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PARIS — At a recent dinner party held at a friend’s country house here, I was seated next to a charming young Cambridge thing, an anthropologist doing the European lecture circuit. Not counting my wife, she was definitely the table’s beauty-on-duty, and with a huge roast beef in front of me, wine to the right and her to the left, I was a happy Yankee in the land of King Jack. We discussed weather and earthquakes, Italian cars, and African history. I told jokes; she laughed! Finally, she leaned closer, looked me in the eye and asked, “So what does it feel like to be from the most hated nation on earth?”

I used to be more successful with women. And America used to be more successful with Europeans. So what’s changed?

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Well, I was younger then — and Europeans were, too. When Rumsfeld talked about “old” Europe, my young table companion was exactly who he had in mind. It’s tempting to think that 50 years of close familiarity is what moved the transatlantic marriage from Ozzie and Harriet to Bill and Hilary, but that would miss the point. Old Europe isn’t about geriatric alliances. In fact, it’s only nominally about Europe. Instead, it’s about pessimism and its faithful sidekick, cynicism. Old Europe is a state of mind; it’s that left-wing rustbelt of worn-out ersatz-intellectuality that stretches from the 200 block of West 43rd Street past the Quai d’Orsay and on to the liberal establishment currently entrenching itself deeply in Brussels.

Most journalists, pundits, movie stars, and Cambridge anthropologists are Old Europeans. They embrace as a matter of faith the old, tired, trite notion that the U.S. in the hands of Republicans is a rogue nation “intoxicated with notions of American omnipotence and unaccountability,” as William Pfaff wrote in last Friday’s IHT. It’s a point of view echoed everywhere in the Press Sinister, European and otherwise. You can get it in a sneering editorial in the New York Times reminding Bush that despite the aircraft-carrier speech, he hasn’t won a thing, or in Liberation’s arch little “gallery,” showing “Top Gun Bush” and other administration officials in full-hawk get-ups. (Go ahead. Click on it. Condi Rice disguised as Michael Dukakis is really something.) Le Monde’s Friday editorial explained that nothing the U.S. does will matter until Bush manufactures peace between Israel and the rest of the world. That’s the oldest Old-Europe gambit in the book. You can bring peace to the Israelis and the Palestinians, then Old Europeans will remind you that you have not yet cured the common cold.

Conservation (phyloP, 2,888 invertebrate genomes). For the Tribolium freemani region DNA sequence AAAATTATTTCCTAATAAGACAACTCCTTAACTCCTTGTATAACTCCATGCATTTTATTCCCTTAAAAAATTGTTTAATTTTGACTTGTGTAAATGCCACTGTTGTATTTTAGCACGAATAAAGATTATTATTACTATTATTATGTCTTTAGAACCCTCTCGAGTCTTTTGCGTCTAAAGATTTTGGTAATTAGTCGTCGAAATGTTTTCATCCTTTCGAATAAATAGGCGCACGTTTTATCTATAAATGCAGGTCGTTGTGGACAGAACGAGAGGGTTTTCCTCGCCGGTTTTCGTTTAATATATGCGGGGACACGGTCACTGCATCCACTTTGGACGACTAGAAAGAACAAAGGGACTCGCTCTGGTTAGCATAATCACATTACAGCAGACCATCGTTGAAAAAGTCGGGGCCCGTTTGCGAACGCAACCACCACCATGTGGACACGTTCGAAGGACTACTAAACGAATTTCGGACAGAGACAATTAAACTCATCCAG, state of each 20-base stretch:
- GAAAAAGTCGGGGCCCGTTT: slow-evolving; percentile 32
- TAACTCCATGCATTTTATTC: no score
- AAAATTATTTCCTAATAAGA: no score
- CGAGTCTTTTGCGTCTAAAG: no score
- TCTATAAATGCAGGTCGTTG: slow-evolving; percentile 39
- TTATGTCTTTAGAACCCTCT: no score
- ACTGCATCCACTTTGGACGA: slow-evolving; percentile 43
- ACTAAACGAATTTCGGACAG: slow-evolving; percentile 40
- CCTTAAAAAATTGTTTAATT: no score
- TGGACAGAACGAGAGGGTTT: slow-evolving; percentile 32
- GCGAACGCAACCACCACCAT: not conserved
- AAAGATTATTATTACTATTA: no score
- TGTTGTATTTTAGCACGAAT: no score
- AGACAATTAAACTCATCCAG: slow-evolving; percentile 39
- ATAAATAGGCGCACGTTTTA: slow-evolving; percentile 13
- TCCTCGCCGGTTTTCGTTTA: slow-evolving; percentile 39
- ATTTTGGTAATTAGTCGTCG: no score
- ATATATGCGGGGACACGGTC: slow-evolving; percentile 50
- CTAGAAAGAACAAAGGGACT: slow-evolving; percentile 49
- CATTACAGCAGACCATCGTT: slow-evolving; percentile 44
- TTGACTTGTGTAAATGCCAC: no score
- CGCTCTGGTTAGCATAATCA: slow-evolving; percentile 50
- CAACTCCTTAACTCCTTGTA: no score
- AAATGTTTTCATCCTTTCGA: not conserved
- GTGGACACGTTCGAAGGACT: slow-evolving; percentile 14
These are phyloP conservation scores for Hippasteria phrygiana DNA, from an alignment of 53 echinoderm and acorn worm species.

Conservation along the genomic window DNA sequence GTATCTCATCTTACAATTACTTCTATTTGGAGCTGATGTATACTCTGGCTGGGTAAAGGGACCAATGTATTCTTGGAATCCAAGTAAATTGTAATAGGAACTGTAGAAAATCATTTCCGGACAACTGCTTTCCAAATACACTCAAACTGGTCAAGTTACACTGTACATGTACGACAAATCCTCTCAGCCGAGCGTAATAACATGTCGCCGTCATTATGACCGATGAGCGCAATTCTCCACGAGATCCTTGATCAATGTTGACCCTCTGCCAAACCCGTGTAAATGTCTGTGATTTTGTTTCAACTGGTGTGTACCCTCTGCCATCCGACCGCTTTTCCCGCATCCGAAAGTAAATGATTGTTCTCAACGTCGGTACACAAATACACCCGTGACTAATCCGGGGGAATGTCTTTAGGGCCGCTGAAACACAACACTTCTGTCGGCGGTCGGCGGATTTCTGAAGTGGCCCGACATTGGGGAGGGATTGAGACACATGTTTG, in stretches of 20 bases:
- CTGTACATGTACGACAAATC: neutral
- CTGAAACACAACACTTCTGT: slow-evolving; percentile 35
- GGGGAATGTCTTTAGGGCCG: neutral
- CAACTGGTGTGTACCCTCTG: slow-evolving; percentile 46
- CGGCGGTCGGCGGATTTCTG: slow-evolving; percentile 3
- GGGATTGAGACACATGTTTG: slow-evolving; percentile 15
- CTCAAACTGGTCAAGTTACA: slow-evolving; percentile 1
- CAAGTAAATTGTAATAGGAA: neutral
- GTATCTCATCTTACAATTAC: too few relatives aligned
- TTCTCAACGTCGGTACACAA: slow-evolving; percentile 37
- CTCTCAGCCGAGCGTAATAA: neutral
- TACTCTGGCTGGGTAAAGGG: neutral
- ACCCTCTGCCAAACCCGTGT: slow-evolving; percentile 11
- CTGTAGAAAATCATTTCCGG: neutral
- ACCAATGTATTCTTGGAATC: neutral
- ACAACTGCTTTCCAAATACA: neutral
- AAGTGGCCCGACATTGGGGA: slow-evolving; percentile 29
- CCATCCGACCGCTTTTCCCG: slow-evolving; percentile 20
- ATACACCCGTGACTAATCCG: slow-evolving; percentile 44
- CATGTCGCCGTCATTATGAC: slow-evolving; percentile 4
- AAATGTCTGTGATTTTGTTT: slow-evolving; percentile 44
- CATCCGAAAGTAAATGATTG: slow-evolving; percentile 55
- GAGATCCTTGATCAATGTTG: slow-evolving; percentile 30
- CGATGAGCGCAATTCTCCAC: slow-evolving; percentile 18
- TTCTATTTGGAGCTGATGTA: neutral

American determination and clarity of purpose are seen by Old Euros as “arrogance” — and it causes the old dears to feel nervous, even scared. The result of that kind of high anxiety was the low hilarity of a summit of the Antiwar Four — the Monkees of Old Europe, who, in case you’ve been on the moon, is France, Germany, Belgium, and Luxembourg. By now, all the jokes there are to tell about Luxo-Belge military muscle have been told. But there was a reason for including the two dwarves: it got the number from two to four. It’s hard to call a meeting between Chirac and Schroeder a “summit” and not a “consolation”. Besides, it allowed France to find a military use for Belgium at last: guarding the northern flank of its diplomatic Maginot line.